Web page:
Future Builder

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Peter Kriens

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Feb 11, 2015, 10:00:07 AM2/11/15
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There is a build on https://bndtools.ci.cloudbees.com/job/pkriens.newBuilder/lastSuccessfulBuild/artifact/build/generated/p2/ that I’d like to get some feedback on. It is a complete rewrite of the builder so it needs to be thoroughly tested. Key difference is that now the order is defined by bnd and not Eclipse. That is, all bnd projects are forced to be build in bnd order. (Non bnd projects are kept in the same order and are build after all bnd projects are build.) The Future Builder is more aggressively trying NOT to build so be aware.

If you put build logging on (bndtools Eclipse preferences) then you can see a complete decision tree in the Error log why a project is decided to be build or not.

My feeling is that large builds are significantly faster. However, before we can integrate this in the main build I need to get some feedback that it actually works for all existing workspaces.

Kind regards,

Peter Kriens



Ferry Huberts

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Feb 11, 2015, 10:29:35 AM2/11/15
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On 11/02/15 16:00, Peter Kriens wrote:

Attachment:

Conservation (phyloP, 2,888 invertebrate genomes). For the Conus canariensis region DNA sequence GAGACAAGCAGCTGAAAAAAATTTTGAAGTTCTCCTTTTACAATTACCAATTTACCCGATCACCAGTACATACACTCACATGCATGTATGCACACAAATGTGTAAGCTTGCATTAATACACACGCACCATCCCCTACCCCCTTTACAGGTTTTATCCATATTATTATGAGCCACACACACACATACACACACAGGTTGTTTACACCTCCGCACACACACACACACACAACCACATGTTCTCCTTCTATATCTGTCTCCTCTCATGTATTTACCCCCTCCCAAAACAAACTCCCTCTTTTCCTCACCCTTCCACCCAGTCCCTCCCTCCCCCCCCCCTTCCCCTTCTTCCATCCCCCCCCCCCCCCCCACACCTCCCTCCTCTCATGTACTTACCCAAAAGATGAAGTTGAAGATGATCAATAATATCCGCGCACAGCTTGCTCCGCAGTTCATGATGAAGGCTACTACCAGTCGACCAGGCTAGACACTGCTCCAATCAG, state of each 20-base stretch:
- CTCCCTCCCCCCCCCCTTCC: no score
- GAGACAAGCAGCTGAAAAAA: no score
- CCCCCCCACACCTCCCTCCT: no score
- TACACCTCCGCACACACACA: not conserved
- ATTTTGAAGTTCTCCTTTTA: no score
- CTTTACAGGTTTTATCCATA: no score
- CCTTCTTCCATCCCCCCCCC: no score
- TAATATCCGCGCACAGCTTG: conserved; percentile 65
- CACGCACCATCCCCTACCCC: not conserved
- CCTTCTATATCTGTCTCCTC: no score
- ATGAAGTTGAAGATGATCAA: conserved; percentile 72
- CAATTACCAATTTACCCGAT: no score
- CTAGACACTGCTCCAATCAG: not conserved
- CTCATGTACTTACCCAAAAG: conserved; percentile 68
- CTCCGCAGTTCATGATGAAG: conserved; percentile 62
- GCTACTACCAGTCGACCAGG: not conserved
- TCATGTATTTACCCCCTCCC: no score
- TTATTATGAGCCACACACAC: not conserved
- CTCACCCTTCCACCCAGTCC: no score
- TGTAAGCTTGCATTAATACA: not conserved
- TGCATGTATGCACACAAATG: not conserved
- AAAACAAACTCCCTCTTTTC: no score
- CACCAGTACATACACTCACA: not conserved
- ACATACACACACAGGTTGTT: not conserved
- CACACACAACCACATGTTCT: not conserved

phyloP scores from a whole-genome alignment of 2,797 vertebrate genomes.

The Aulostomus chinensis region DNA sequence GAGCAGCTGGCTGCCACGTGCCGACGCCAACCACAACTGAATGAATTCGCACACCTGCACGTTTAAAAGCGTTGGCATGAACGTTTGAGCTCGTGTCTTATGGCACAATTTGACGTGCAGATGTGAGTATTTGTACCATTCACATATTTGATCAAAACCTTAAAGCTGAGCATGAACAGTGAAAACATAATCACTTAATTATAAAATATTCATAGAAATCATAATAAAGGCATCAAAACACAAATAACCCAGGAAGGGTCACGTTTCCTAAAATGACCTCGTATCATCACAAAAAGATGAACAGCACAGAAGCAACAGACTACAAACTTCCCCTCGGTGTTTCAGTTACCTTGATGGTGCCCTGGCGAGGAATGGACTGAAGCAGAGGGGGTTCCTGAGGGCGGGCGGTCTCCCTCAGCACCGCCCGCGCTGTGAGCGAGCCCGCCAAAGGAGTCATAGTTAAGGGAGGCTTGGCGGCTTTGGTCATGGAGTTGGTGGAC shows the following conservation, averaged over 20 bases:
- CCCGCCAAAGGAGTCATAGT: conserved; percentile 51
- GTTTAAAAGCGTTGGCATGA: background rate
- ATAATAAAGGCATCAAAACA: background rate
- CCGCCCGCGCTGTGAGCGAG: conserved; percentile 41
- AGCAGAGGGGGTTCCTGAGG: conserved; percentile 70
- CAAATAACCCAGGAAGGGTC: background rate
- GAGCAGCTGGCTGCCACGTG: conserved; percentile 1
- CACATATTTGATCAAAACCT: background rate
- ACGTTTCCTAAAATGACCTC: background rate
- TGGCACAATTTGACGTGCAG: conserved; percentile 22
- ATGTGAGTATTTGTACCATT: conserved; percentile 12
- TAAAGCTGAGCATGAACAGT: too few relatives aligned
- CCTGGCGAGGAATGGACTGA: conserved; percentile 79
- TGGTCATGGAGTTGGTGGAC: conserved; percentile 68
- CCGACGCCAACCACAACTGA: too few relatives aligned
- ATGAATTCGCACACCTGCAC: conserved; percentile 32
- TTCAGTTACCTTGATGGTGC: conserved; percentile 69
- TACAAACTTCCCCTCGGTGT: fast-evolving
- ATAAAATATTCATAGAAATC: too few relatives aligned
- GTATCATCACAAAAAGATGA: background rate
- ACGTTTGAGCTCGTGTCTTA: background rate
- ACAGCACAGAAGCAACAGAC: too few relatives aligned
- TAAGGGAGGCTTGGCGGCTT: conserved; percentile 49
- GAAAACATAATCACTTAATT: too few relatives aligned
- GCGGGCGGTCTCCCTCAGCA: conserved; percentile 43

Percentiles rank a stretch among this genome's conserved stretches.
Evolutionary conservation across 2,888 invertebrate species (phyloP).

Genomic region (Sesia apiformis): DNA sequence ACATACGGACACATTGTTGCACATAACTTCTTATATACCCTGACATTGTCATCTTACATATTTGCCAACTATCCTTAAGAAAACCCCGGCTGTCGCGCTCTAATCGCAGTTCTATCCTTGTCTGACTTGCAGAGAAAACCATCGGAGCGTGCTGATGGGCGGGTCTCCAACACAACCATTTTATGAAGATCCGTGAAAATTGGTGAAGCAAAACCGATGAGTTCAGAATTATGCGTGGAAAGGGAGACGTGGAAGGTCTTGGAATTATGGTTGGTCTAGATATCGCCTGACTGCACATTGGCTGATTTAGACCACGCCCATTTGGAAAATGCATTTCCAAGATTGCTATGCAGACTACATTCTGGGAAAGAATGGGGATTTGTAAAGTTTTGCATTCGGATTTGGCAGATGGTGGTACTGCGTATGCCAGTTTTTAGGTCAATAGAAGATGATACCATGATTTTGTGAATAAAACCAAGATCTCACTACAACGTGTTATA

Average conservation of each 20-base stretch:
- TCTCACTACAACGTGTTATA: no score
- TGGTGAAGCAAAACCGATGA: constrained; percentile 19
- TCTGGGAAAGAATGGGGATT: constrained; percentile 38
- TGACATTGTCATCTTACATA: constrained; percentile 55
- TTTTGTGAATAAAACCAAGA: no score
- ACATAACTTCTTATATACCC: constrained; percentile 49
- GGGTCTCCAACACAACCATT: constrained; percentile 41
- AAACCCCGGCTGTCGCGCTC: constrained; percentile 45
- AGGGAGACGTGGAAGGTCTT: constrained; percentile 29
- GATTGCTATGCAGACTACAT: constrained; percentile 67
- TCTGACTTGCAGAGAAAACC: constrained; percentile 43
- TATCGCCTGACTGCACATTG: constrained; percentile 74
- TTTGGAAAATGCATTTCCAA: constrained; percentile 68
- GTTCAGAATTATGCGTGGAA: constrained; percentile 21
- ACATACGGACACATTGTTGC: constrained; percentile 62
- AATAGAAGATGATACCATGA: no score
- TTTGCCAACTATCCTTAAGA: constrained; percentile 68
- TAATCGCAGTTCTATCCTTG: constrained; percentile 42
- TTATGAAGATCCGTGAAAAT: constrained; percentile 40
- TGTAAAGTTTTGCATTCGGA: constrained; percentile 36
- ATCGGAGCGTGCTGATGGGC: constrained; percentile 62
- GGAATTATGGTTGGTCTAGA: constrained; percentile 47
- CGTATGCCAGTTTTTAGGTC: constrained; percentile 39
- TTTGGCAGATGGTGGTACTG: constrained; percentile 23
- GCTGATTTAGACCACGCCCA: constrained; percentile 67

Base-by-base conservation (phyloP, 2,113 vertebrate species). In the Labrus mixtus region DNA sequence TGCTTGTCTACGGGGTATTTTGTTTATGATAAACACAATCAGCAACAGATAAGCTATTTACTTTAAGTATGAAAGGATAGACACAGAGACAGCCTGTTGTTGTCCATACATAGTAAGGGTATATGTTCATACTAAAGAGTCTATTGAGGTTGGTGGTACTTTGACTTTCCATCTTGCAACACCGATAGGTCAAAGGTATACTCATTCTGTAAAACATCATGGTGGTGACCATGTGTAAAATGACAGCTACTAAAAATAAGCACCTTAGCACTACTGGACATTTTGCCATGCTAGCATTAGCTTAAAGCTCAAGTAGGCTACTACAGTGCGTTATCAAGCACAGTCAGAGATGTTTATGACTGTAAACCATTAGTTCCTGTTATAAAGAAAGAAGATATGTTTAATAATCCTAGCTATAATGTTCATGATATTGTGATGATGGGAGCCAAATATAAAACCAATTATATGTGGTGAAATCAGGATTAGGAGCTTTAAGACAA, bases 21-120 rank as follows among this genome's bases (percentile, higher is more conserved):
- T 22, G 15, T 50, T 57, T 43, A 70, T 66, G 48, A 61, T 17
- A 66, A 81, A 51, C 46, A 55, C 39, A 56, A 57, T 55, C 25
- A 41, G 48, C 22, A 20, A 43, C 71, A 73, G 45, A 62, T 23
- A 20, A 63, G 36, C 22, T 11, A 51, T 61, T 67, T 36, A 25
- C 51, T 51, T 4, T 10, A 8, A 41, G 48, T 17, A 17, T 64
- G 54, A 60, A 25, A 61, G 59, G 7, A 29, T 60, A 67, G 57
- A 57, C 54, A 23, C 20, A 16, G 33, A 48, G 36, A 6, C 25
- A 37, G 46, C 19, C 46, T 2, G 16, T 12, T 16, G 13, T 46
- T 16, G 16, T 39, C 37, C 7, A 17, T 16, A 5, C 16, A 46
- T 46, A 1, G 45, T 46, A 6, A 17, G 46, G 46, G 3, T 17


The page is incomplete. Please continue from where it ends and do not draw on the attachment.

There is a build on https://bndtools.ci.cloudbees.com/job/pkriens.newBuilder/lastSuccessfulBuild/artifact/build/generated/p2/ that I’d like to get some feedback on. It is a complete rewrite of the builder so it needs to be thoroughly tested. Key difference is that now the order is defined by bnd and not Eclipse. That is, all bnd projects are forced to be build in bnd order. (Non bnd projects are kept in the same order and are build after all bnd projects are build.) The Future Builder is more aggressively trying NOT to build so

As I've tried to explain: this is not good enough, see the relevant mail thread.

If you're not going to fix that, then I'd really like to see an option/setting (settable from build.bnd) that keeps the current build behaviour.


be aware.

If you put build logging on (bndtools Eclipse preferences) then you can see a complete decision tree in the Error log why a project is decided to be build or not.

My feeling is that large builds are significantly faster. However, before we can integrate this in the main build I need to get some feedback that it actually works for all existing workspaces.

Kind regards,

Peter Kriens



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Peter Kriens

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Feb 12, 2015, 3:38:56 AM2/12/15
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On 11 feb. 2015, at 18:09, Dave <dhum...@gmail.com> wrote:
If you put build logging on (bndtools Eclipse preferences) then you can see a complete decision tree in the Error log why a project is decided to be build or not.

What does the log output mean exactly? If I make a code change say to xxx.integration project I see something like: